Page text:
Because our trip back to the states for training will be 6 weeks long, we’re giving up our flat and will rent a different home upon returning to London at the end of May. Our flat was listed on the market this morning, and within 2 hours of that, we had 3 viewings scheduled. Now that’s a good market! If our flat is rented out before we leave (in less than 3 weeks), we stand to gain the return of April’s rent which we had to pre-pay upon moving here since we had no visa or local bank account. Please pray with us that our flat is rented quickly and the money returned to us. I’ll keep you posted…
We’ve moved our planned visit to OKC up 2 weeks so that we can be back in London by the end of May to present TWO LC.tv Network Church services during June! As mentioned last week, we’ll apply for visas for the 4 of us to live in England while we’re in OKC and will spend 6 weeks training with LifeChurch.tv as part of our partnership with the church to focus on the expansion of the Internet Campus and other potential Network Campus opportunities abroad. We get to spend a week in Phoenix with my family from April 29-May 6 and hope to schedule time to meet many of you as well to share about our ministry here.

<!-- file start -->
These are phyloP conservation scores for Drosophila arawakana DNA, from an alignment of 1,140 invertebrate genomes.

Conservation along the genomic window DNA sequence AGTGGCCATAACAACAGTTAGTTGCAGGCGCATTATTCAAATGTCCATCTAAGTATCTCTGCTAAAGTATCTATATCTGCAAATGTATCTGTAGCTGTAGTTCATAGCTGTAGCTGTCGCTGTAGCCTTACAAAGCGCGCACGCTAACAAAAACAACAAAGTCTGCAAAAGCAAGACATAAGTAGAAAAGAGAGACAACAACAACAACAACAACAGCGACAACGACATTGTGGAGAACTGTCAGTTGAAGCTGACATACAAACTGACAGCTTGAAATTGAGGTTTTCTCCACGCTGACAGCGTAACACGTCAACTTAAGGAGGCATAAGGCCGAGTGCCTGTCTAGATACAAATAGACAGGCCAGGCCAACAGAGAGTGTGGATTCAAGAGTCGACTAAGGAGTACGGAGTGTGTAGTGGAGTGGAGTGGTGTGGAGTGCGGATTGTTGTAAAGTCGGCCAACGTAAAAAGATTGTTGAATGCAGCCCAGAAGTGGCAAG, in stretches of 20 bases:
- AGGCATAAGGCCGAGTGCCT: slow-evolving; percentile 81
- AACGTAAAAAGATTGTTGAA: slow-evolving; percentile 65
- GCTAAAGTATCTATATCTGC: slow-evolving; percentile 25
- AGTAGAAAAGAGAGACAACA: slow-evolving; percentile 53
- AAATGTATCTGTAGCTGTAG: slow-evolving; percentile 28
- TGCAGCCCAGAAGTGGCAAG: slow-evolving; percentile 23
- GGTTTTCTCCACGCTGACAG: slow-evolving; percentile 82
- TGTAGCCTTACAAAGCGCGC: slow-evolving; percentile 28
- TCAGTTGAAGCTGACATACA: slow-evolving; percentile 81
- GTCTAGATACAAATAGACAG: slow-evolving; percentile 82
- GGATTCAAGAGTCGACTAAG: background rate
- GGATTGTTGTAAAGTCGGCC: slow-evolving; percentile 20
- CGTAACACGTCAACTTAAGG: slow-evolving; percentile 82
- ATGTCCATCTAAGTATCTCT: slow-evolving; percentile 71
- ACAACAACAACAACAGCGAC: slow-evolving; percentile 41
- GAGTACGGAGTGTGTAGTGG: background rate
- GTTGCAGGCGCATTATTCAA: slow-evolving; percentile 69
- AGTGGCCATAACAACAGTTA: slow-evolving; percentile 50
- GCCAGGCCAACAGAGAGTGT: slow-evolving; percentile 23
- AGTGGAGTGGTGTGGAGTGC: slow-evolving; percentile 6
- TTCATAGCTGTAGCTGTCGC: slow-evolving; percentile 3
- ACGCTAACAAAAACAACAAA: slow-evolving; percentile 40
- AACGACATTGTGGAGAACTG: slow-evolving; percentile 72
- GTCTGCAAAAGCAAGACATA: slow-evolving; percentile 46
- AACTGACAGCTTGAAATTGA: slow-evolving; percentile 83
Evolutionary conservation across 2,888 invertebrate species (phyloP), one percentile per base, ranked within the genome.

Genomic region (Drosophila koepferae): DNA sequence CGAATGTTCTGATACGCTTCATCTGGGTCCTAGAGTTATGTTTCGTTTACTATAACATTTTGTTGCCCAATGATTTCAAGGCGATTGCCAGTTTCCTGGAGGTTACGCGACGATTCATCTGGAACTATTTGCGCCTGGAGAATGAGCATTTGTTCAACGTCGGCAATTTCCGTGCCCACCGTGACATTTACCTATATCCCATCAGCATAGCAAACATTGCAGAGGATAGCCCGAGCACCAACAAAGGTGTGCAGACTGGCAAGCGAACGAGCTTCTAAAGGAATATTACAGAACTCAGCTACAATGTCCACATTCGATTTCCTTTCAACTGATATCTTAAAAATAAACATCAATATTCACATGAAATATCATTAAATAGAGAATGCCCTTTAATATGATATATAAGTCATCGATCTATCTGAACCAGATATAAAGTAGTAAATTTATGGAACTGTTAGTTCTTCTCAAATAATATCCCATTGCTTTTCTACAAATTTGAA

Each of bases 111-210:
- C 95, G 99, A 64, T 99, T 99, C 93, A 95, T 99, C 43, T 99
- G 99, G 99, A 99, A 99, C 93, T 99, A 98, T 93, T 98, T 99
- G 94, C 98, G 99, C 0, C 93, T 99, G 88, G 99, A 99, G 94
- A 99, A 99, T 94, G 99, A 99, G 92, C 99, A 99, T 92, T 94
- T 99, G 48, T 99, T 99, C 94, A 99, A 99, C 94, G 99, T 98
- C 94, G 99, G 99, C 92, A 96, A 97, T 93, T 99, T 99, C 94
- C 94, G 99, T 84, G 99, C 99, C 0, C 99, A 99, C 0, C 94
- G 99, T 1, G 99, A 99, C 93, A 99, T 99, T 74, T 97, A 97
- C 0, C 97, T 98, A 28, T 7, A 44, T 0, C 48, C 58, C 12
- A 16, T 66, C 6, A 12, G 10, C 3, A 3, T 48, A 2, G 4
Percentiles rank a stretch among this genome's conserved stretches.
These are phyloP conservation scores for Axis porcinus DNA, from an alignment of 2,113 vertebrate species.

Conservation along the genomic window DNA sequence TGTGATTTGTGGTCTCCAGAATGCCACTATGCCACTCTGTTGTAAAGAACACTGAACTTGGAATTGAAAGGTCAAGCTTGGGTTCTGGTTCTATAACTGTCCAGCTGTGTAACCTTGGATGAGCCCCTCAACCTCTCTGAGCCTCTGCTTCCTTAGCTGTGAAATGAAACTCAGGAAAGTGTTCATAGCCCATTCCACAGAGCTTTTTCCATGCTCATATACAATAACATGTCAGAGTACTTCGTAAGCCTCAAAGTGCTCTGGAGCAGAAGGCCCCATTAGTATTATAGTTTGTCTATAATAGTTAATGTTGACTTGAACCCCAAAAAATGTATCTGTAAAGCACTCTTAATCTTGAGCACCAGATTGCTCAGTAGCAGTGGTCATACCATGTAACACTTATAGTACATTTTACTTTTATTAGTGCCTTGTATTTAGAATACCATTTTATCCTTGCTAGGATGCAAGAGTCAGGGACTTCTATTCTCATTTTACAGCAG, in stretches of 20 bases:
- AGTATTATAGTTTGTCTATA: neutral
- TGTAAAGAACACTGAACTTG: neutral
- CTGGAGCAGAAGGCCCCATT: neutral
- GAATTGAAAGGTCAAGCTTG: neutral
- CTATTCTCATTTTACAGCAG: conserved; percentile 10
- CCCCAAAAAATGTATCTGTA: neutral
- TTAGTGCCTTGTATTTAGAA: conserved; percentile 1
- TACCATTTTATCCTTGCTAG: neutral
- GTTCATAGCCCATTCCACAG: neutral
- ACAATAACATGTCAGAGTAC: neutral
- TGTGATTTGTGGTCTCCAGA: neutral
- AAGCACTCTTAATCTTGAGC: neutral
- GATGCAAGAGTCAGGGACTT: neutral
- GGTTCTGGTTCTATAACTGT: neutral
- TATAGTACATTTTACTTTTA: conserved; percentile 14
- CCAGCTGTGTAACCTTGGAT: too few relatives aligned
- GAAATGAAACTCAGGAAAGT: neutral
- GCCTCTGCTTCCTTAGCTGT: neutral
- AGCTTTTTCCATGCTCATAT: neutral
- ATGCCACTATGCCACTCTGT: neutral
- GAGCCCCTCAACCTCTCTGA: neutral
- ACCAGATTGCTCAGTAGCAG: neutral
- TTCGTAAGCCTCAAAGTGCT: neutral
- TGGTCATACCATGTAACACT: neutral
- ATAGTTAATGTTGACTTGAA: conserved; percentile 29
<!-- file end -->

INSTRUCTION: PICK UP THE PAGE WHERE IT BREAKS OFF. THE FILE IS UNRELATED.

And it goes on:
Our 501(c)3 application was filed in Oklahoma this week, and we’ll be able to receive tax-deductible donations to support our living here to grow this Network Church sometime in April. I’ll post more news on that as the process progresses.
No doubt these next 3 weeks will sail past quickly as we prepare for the April 6 Network Church service and move out of our flat.
We’ll be seeing many of you soon!